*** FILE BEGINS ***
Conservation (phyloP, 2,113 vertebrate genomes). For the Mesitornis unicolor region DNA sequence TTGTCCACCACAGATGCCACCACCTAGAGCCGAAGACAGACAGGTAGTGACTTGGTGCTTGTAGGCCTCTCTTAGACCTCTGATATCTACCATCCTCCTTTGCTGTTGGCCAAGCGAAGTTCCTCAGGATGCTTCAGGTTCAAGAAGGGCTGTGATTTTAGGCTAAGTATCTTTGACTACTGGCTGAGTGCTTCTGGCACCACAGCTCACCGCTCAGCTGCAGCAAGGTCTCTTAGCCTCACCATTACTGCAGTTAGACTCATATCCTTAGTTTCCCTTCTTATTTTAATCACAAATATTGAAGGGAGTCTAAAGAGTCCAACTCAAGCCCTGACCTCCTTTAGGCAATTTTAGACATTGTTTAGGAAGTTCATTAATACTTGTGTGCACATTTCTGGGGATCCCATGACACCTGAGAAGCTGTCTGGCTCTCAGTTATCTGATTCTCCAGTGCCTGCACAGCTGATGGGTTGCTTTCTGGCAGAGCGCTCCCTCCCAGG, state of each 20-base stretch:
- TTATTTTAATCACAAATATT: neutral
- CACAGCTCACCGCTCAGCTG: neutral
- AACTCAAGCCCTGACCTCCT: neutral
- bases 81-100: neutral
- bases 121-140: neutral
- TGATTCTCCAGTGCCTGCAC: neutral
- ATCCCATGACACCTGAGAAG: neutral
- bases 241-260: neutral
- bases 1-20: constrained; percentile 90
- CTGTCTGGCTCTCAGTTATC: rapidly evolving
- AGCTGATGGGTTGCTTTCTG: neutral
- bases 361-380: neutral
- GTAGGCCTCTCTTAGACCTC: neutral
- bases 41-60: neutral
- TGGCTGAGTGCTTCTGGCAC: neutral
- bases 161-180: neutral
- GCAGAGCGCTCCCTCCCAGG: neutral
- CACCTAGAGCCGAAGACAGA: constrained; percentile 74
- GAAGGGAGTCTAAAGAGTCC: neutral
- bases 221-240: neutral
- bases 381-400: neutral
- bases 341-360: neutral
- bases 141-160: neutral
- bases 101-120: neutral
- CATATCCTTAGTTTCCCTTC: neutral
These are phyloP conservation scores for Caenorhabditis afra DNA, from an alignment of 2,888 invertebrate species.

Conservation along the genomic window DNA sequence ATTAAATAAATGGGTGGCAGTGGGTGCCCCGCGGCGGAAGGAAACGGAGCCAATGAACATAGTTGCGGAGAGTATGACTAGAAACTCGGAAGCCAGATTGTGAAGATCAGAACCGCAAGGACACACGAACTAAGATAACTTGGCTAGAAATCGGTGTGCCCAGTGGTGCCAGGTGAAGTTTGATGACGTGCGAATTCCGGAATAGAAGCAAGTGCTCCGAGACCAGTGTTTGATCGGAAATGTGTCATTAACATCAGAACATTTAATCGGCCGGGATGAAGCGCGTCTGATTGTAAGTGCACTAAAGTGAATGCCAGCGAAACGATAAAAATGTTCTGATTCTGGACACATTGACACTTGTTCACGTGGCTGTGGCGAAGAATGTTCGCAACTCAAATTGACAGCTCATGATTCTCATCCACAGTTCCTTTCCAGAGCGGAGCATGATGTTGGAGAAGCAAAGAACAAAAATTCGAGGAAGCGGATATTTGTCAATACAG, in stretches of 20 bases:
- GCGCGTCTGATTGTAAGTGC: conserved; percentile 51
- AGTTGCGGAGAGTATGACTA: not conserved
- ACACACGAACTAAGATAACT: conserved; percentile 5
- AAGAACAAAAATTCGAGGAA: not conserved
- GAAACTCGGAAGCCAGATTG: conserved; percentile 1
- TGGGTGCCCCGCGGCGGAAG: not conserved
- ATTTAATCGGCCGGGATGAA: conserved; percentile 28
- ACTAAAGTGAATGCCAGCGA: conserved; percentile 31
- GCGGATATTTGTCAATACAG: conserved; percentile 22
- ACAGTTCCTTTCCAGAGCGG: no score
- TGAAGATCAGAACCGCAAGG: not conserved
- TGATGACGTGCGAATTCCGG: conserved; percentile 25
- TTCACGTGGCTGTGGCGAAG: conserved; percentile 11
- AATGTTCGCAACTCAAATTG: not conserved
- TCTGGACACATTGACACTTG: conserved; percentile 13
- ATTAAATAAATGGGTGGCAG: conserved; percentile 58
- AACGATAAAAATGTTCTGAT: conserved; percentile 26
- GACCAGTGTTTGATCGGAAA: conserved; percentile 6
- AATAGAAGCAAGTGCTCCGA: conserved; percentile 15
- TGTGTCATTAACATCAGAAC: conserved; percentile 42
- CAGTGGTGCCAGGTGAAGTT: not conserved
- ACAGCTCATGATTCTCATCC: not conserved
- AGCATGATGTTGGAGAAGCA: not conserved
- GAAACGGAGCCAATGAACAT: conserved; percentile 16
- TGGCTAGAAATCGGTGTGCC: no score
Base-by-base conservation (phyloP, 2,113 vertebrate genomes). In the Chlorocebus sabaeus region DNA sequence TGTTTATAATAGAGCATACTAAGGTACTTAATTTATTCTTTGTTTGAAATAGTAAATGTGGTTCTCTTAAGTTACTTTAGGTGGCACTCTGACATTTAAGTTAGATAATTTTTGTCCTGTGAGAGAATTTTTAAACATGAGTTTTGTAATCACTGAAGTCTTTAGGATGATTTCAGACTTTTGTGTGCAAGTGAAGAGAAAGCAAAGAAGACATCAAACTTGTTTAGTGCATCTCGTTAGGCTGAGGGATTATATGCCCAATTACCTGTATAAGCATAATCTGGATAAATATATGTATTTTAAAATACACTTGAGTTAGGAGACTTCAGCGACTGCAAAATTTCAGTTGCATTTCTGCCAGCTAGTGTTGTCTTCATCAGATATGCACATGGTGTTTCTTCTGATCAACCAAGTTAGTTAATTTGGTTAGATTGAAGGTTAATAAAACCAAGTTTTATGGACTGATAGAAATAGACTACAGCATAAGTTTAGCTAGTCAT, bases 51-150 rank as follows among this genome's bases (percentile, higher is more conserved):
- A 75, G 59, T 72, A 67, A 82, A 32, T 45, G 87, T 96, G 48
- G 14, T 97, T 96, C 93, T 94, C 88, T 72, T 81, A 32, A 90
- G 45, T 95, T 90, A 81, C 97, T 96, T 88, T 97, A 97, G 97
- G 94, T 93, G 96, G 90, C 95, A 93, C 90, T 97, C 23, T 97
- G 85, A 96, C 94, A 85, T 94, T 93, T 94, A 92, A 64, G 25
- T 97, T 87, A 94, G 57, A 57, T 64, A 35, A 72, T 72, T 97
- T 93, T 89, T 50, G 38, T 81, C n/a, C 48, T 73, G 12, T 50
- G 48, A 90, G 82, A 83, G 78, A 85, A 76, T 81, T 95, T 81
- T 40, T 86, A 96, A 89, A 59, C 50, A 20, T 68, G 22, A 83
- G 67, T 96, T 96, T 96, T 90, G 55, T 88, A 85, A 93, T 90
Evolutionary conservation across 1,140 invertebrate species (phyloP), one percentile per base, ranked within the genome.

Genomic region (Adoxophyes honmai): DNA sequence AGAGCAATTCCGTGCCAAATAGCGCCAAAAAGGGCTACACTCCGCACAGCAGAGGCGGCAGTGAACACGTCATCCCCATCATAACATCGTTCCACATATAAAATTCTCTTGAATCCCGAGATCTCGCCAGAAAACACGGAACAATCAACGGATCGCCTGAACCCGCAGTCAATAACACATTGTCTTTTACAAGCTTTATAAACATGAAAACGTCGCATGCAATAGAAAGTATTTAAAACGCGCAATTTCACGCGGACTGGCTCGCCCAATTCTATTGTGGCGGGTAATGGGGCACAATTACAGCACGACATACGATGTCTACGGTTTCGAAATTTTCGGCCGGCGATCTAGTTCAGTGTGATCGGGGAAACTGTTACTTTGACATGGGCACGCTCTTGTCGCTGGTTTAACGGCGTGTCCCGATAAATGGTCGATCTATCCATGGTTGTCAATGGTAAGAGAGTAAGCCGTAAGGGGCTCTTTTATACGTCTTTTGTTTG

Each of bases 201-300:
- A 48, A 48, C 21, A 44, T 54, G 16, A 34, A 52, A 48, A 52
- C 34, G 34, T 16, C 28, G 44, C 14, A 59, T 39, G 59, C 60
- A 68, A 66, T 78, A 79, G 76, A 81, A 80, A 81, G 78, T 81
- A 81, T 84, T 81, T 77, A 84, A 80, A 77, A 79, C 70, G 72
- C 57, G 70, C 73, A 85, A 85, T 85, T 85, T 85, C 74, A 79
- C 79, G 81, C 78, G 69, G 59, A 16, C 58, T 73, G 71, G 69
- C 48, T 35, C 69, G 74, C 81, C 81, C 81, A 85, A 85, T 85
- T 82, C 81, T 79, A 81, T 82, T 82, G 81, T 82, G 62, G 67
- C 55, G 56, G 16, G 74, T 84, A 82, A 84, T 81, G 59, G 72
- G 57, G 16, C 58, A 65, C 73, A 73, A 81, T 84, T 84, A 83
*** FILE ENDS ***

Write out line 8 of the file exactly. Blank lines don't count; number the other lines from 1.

- ATCCCATGACACCTGAGAAG: neutral